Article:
I remember when I was a tween and going to a family event with my mother. I noticed the clock and said, “We’re going to be late.”
“It’s okay,” said my glamourous mom. “We will make an entrance.”
This was the 1970s and it was cool to be late. But according to Forbes magazine, it’s an old, tired trend–and that was back in 2010! However, I realized that in the 1980s. Even though bands showed up late at nightclubs, it was the cool, mysterious guests in the audience who caught my eye. It would be someone very unique looking, or very good looking. They would be with friends, or alone in a corner–early in the evening. Then before midnight, that person with the chill vibe would disappear. All that was left were the drunks and the people who really wanted to see the band.
I once had a friend who would take all day to get ready, arrive early, and then disappear before midnight, as if she were Cinderella fearing to turn into a pumpkin. Then again, many people took this route because they wanted to leave the club before the lights went on. It was a thing.
Fast forward to 2020 and being late has nothing to do with enigmatic, it’s about being punctually challenged. Many see it as rude. Someone brought this to my attention in the early 1990s. No, it wasn’t me who was late, I was always on time. But I used to host poetry readings. I wouldn’t start the event until every guest who said they were coming arrived. And some were always late. That didn’t sit well with the guests who arrived on time; or early. Can you blame them? In fact, one brought it to my attention, “Why do you wait to start? It’s not fair to us who showed up on time.” That is so true. Plus, those who came early had other parties to go to. As the Johnny Come Latelys were walking on, the early birds were walking out. Of course they didn’t want to be late for their next event.
As a person who is a stickler for being on time, I have to agree it’s very annoying when I’m made to wait. As a person in my 50s, who has lost many friends and family members, the first thing that goes through my mind when someone is late is, “I hope they are okay.”
Why would anyone want their friend to worry? If I’m running late, I always make that phone call. That’s right, a call, not a text. That’s a class act!
Arriving late at a movie theatre or concert could possibly piss off an entire row of people. So why do it?
There’s that running joke about the family member who is always late. “Oh, he will be late to his own funeral.” Ha-ha-ha, everyone laughs. But according to an article in Huff Post, running late “is not endearing, it’s not cute, it’s a flaw.” If it’s a dinner party, it can totally throw off an evening. If it’s a poetry reading, like mentioned above, or a speaking engagement, making an entrance is not something you want to do, as you will disrupt the whole event. And if you’re late in business, remember time is money. If someone shows up late for one of my phone consults, they get less time as I will still charge for the full hour.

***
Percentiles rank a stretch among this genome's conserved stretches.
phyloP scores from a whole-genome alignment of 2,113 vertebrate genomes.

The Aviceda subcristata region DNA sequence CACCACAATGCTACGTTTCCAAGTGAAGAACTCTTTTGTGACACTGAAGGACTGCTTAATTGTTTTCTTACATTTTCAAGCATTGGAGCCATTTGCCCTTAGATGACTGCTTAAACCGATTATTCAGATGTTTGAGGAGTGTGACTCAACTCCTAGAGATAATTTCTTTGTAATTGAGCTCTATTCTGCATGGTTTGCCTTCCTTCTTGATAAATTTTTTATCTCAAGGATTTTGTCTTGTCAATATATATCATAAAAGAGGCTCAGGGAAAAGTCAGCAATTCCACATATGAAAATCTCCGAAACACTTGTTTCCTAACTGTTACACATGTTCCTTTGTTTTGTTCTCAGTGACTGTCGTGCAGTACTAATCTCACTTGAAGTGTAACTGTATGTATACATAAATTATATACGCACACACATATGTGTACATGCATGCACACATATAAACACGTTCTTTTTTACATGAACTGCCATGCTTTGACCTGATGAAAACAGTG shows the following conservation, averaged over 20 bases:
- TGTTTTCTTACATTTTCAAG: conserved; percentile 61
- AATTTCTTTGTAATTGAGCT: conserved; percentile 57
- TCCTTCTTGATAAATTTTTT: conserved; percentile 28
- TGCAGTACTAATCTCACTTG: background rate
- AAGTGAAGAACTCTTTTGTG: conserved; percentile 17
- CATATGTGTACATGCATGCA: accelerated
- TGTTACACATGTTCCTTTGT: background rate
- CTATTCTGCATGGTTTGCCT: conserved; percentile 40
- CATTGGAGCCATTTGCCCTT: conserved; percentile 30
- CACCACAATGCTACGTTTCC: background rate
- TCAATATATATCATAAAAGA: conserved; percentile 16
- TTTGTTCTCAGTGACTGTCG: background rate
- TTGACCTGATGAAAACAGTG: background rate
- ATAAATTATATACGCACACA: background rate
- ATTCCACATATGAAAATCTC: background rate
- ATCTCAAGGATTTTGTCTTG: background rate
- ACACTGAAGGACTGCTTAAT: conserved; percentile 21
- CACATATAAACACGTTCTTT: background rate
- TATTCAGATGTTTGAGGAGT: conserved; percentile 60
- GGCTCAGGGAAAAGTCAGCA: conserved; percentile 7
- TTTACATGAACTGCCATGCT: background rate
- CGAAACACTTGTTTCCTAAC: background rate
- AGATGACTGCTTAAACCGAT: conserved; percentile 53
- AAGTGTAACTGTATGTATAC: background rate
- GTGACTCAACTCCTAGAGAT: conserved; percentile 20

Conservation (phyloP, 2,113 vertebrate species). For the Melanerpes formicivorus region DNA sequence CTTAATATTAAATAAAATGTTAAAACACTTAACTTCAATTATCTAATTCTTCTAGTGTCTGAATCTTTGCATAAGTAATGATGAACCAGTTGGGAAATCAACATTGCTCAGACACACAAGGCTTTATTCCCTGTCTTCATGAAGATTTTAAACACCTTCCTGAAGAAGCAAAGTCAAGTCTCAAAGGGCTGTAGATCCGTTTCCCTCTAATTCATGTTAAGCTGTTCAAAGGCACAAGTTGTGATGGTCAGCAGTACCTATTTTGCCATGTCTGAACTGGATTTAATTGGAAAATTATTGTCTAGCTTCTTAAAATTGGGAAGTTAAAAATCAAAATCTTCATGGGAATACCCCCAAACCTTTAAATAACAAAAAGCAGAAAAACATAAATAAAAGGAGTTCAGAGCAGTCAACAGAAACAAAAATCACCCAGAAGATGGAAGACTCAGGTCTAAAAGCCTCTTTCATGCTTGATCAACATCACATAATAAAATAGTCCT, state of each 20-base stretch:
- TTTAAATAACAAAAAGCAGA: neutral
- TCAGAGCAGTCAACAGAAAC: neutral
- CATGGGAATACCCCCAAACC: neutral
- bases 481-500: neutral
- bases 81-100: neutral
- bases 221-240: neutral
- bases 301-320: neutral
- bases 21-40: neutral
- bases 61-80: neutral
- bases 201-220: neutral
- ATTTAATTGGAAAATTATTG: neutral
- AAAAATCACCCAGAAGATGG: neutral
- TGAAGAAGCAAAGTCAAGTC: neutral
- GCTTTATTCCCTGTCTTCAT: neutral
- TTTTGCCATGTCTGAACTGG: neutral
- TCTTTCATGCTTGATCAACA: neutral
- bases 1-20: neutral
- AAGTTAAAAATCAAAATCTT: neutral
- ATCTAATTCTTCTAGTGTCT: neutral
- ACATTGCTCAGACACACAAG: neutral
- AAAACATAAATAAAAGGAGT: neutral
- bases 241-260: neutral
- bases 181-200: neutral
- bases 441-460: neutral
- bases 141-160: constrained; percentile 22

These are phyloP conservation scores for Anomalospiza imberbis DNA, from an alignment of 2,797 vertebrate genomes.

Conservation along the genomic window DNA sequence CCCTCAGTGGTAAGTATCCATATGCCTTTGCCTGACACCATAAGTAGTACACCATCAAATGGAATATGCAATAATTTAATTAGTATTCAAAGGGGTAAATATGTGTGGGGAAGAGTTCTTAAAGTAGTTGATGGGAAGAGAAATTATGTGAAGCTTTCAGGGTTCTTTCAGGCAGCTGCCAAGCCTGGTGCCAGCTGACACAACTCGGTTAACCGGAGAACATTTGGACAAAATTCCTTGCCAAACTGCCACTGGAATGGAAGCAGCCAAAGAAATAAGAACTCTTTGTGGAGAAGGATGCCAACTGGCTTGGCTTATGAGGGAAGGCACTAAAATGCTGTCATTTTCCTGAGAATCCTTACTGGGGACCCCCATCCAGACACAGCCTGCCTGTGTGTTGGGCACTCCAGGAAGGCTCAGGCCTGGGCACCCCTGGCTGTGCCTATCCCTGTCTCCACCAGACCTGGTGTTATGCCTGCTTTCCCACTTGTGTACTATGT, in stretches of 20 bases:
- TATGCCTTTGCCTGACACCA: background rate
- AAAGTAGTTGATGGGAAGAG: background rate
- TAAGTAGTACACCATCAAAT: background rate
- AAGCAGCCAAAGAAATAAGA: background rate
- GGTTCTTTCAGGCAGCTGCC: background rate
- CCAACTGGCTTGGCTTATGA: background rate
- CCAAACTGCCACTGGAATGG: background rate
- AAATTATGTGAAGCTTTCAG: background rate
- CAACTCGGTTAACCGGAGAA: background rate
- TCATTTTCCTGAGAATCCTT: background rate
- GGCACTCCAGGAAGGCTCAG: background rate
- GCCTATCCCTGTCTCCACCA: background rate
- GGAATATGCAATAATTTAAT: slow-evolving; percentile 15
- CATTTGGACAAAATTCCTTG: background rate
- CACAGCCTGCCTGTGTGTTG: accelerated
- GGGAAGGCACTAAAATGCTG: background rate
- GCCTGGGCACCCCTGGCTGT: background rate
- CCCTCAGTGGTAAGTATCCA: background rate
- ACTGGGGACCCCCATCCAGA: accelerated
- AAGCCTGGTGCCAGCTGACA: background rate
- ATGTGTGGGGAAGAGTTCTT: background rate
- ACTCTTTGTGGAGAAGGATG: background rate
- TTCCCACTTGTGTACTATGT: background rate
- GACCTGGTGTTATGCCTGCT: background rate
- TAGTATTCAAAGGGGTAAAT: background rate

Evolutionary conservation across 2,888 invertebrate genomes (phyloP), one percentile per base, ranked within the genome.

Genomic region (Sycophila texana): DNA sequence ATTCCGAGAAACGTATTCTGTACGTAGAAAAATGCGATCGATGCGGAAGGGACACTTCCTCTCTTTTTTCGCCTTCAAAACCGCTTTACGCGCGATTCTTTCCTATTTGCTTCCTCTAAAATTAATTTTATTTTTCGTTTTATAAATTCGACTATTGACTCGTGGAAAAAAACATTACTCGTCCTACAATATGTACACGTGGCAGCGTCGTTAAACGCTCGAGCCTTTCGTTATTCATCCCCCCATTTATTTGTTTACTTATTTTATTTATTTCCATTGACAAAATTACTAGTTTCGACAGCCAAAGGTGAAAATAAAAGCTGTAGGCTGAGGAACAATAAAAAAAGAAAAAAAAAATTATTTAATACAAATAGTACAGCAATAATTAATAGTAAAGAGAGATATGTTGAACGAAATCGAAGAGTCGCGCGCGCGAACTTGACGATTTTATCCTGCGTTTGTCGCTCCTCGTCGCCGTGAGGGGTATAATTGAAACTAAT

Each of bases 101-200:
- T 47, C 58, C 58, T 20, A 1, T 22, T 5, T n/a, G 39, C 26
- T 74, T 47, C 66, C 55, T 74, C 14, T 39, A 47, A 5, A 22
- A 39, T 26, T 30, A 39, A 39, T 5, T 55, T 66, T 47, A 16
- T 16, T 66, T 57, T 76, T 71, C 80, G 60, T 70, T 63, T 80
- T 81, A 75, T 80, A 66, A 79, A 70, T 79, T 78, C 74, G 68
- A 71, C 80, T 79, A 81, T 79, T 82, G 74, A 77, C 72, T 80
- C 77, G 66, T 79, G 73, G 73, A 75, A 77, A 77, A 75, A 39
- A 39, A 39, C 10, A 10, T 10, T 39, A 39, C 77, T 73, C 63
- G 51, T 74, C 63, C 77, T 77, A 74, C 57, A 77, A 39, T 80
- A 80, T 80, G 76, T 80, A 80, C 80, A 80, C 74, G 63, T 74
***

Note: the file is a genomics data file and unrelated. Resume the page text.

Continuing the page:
I once waited at a coffee shop for a potential client. After a half hour, she didn’t show, nor did she answer my phone call when I tried to call her. I went on to what I was doing next. Then my cell rang. It was her–now a full hour later. She had just arrived at the place we were going to meet and I was a half hour away. I told her I was not going to do business with her. Getting off on the wrong foot like that doesn’t fly. The last thing any professional wants to deal with is a TW–Time Waster! And before you judge me and think I was being unreasonable, think about my next client. I wasn’t going to disappoint him and be late because Ms. Diva almost held me up. It doesn’t work that way.
Just remember, it’s not about you. Believing that the party starts when you get there is truly arrogant and also disrespectful to the host if he/she gives a specific time on the invite. If you have a problem arriving on time ask yourself what is causing your tardiness? Do you have a problem with time management? This is a serious issue to consider because in today’s world it’s really not cool to make someone else wait on your behalf.
If you want to be in style and make a great impression, arrive on time!
Maryanne Christiano-Mistretta can be reached at: firstname.lastname@example.org.
She is available for blogging, editing, and writing. She is also available for book signings and motivational speaking engagements (via ZOOM during covid). She is now coaching aspiring writers via ZOOM.
Maryanne is the author of the following books:
“Be (Extra)Ordinary: 10 Ways to Become Your Own Hero” is available on Amazon. To get your paperback or Kindle version, visit:Be (Extra)Ordinary
“I Don’t Want to Be Like You” is available on Amazon. To get your paperback, Kindle or audio copy, go here: I Don’t Want To Be Like You
Her fiction book “Love Cats” second printing is now available, under the pen name Krystianna Mercury, from Pink Flamingo. You can purchase it here: Love Cats